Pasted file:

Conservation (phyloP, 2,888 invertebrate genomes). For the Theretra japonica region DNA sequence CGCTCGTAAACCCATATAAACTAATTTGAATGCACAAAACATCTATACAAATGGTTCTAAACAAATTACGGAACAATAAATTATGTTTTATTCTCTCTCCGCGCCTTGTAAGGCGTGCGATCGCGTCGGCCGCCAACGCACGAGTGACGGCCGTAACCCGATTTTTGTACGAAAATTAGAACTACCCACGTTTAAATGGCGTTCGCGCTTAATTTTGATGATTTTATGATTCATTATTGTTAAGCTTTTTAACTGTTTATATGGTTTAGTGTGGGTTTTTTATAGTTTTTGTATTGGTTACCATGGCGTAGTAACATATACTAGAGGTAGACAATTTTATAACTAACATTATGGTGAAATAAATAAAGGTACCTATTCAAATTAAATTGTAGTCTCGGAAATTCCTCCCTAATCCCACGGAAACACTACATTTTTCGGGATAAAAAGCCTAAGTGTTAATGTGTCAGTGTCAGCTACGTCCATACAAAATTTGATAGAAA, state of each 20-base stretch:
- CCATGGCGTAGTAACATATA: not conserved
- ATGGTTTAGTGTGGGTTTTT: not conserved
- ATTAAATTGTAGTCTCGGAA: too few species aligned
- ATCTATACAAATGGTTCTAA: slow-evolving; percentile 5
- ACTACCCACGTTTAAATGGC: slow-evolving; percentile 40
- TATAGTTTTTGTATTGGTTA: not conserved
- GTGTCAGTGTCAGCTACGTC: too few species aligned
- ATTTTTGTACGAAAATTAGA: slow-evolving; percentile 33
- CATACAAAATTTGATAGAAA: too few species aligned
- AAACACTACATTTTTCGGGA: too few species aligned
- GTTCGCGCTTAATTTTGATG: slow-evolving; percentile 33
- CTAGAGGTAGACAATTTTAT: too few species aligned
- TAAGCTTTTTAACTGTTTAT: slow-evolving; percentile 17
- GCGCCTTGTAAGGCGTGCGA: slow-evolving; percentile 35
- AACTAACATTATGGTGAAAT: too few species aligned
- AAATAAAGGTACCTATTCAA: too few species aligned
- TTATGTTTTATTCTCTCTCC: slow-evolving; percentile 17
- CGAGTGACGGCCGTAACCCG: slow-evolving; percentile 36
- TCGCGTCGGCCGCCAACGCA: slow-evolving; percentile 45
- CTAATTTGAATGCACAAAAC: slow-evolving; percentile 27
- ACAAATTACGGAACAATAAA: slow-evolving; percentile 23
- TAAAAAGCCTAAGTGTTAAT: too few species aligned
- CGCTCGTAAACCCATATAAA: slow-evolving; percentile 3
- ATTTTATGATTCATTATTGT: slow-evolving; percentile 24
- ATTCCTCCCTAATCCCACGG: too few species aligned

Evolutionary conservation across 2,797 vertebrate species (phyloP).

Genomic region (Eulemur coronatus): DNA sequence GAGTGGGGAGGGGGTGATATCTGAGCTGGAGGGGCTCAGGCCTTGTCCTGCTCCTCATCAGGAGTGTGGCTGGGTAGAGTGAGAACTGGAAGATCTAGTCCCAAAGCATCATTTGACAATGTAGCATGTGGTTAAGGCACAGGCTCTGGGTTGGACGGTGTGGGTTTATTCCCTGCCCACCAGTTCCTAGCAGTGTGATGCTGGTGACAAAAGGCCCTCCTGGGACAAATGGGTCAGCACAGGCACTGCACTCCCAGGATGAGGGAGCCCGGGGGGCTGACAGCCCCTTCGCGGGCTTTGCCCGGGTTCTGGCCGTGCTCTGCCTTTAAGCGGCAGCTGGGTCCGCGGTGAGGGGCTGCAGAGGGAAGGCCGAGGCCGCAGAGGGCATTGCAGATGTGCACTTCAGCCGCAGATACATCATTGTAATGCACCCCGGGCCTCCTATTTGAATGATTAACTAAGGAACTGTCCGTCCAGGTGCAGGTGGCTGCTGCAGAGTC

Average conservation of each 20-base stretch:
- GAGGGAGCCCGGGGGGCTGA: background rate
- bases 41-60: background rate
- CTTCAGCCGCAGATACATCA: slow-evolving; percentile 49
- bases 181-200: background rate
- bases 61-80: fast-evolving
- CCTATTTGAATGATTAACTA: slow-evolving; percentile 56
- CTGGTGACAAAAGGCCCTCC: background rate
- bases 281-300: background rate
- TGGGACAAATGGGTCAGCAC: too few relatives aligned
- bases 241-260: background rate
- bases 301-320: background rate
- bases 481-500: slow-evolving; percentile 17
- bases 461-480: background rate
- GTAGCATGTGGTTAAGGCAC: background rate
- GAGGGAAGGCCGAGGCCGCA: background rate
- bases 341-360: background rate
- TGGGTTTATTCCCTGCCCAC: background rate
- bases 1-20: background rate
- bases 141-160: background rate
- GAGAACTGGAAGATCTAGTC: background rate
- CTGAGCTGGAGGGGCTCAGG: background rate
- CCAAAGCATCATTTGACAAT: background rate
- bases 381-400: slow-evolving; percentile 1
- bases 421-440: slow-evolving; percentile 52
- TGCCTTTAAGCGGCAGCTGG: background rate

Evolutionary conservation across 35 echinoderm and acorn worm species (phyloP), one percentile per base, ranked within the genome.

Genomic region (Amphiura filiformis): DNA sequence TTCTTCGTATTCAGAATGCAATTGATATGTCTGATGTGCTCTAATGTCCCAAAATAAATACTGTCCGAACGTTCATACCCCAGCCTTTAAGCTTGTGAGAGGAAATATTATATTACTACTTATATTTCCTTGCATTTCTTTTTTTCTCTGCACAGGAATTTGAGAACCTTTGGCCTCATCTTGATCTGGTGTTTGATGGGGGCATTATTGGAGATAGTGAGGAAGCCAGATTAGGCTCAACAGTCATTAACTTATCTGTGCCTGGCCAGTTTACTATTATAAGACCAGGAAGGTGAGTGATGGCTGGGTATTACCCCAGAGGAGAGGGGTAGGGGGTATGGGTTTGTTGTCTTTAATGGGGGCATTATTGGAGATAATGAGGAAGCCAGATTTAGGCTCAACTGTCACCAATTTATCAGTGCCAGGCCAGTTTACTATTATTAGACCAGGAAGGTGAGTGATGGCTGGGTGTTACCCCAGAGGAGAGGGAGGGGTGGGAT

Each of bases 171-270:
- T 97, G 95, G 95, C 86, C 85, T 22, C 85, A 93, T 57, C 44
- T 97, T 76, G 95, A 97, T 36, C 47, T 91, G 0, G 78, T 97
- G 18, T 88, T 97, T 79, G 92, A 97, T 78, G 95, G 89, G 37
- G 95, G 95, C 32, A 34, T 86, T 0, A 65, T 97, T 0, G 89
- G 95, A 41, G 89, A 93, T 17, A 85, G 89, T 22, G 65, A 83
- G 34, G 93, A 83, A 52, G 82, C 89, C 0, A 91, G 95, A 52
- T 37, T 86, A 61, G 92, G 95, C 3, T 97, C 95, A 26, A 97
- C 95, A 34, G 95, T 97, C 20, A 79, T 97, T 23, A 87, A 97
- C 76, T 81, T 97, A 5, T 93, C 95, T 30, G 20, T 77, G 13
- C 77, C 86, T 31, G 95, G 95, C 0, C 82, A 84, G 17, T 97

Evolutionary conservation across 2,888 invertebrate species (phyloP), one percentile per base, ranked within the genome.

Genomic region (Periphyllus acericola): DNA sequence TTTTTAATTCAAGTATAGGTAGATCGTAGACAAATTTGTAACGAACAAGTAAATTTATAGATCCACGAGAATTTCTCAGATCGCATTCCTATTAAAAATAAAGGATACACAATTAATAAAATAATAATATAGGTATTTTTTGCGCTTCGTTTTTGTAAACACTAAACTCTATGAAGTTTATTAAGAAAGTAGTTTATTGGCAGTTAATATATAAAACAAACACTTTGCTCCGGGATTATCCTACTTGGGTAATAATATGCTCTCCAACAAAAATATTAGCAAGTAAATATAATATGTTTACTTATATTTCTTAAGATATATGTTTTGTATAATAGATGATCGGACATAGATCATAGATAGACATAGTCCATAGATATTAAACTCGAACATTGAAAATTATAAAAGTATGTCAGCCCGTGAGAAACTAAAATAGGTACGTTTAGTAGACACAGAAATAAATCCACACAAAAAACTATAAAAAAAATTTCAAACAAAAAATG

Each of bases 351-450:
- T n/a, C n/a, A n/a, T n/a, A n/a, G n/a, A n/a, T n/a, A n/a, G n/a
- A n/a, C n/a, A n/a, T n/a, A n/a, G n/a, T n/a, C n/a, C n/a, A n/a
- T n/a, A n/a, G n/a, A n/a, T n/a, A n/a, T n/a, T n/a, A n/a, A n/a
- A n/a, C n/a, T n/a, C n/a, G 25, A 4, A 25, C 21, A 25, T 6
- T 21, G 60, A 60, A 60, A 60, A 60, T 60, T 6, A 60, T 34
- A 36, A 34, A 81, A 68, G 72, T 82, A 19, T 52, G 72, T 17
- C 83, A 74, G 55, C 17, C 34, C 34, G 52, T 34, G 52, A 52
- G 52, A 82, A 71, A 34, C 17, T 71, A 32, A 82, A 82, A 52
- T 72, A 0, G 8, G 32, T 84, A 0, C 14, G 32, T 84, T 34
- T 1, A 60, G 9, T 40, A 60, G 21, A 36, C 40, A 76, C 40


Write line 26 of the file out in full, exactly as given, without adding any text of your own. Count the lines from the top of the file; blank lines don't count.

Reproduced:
- ATTCCTCCCTAATCCCACGG: too few species aligned